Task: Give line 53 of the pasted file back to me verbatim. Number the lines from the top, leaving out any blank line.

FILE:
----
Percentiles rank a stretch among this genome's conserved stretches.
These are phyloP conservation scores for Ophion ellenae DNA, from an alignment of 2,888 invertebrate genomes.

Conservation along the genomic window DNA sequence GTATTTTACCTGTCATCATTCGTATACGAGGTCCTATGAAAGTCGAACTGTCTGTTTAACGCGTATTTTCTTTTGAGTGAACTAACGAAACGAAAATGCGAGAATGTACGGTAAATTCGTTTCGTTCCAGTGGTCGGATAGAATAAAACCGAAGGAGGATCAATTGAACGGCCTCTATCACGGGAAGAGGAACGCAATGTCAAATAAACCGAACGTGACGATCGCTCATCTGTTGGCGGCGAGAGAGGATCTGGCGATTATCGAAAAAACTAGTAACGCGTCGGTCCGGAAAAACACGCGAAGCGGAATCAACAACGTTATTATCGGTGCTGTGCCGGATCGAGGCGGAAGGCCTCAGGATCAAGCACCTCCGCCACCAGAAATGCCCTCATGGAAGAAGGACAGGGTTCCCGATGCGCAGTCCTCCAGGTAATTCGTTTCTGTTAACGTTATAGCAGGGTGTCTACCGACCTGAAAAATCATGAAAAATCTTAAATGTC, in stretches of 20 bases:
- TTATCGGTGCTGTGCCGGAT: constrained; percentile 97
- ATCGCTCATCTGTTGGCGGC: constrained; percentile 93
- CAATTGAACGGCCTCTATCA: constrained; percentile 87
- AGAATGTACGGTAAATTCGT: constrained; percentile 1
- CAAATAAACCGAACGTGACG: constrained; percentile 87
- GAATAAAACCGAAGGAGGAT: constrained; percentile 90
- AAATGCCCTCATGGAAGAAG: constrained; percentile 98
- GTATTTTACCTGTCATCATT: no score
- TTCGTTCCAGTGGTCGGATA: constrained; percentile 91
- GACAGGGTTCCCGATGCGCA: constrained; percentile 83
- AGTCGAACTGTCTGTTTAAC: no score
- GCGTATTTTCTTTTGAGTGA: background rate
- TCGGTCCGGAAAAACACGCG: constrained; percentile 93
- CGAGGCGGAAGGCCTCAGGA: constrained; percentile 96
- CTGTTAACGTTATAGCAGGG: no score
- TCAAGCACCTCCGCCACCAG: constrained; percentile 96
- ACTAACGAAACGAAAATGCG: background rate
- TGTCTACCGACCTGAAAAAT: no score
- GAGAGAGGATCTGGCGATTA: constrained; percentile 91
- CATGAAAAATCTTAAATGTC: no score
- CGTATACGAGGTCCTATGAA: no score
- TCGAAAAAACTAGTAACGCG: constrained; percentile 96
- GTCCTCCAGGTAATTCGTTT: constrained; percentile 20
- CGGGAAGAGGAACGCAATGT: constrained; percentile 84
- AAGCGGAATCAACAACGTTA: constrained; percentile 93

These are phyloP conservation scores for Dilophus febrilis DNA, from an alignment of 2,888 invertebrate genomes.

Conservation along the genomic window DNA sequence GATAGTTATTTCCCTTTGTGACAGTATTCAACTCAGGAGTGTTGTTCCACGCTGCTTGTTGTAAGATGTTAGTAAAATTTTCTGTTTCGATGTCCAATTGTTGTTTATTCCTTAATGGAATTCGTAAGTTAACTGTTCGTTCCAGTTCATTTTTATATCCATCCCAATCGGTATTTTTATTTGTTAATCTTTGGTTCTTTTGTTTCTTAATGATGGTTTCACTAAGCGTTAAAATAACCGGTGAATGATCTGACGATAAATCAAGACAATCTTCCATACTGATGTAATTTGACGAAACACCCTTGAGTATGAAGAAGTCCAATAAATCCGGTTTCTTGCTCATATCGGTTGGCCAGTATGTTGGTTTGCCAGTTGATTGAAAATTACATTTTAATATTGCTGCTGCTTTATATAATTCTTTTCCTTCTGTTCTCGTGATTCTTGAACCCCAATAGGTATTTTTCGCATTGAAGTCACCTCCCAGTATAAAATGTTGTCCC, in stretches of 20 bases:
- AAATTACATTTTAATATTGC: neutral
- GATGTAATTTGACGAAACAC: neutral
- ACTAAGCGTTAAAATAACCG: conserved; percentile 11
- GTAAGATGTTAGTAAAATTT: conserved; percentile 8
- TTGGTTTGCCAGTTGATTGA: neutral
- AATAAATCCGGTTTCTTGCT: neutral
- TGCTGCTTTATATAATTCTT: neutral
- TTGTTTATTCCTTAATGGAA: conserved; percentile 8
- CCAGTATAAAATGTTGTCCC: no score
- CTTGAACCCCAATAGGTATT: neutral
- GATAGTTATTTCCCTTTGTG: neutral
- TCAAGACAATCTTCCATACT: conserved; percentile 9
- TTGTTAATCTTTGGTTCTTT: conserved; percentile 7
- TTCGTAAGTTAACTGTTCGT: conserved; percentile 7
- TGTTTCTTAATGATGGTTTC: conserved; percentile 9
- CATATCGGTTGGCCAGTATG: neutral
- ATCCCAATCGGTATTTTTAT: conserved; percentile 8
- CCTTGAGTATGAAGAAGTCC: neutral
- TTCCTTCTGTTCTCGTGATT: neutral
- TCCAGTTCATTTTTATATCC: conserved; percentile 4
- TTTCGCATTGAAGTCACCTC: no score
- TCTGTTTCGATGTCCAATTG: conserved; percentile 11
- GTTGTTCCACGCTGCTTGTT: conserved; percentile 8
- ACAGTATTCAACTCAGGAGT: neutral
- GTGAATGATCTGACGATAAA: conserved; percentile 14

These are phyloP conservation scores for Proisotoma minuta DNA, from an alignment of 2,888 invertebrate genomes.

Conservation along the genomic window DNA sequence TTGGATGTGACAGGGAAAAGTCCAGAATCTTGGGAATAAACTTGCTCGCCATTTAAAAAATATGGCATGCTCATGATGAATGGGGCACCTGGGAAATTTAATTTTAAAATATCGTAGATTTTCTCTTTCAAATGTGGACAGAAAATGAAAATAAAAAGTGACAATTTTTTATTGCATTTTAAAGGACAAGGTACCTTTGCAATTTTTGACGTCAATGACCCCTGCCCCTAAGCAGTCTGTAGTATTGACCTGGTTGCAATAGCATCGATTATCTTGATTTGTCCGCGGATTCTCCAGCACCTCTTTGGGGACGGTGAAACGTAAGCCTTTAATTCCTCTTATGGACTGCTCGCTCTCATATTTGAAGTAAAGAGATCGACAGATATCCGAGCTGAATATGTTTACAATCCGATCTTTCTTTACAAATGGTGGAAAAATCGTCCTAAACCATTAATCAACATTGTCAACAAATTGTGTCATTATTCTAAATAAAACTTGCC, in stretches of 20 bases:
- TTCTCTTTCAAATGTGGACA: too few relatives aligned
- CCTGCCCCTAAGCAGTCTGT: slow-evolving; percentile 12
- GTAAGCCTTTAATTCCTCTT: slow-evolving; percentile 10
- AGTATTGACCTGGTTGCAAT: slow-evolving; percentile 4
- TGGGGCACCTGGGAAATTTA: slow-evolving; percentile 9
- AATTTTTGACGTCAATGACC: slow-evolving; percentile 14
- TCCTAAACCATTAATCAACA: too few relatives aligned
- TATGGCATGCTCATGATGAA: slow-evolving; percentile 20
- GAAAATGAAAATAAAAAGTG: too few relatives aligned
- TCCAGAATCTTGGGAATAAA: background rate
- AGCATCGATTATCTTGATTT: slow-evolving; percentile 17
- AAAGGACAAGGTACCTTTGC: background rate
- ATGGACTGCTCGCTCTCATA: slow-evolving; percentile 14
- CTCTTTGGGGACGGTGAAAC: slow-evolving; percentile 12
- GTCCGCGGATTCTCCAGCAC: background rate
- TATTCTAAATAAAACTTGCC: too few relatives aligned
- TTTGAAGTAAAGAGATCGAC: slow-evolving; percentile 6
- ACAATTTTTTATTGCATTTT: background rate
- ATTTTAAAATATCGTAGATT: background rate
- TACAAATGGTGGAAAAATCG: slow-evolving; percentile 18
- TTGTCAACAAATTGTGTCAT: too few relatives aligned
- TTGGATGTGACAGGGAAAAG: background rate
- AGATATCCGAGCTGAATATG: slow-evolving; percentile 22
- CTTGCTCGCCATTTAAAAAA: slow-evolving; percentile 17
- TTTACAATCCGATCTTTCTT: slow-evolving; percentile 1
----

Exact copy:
- GTTGTTCCACGCTGCTTGTT: conserved; percentile 8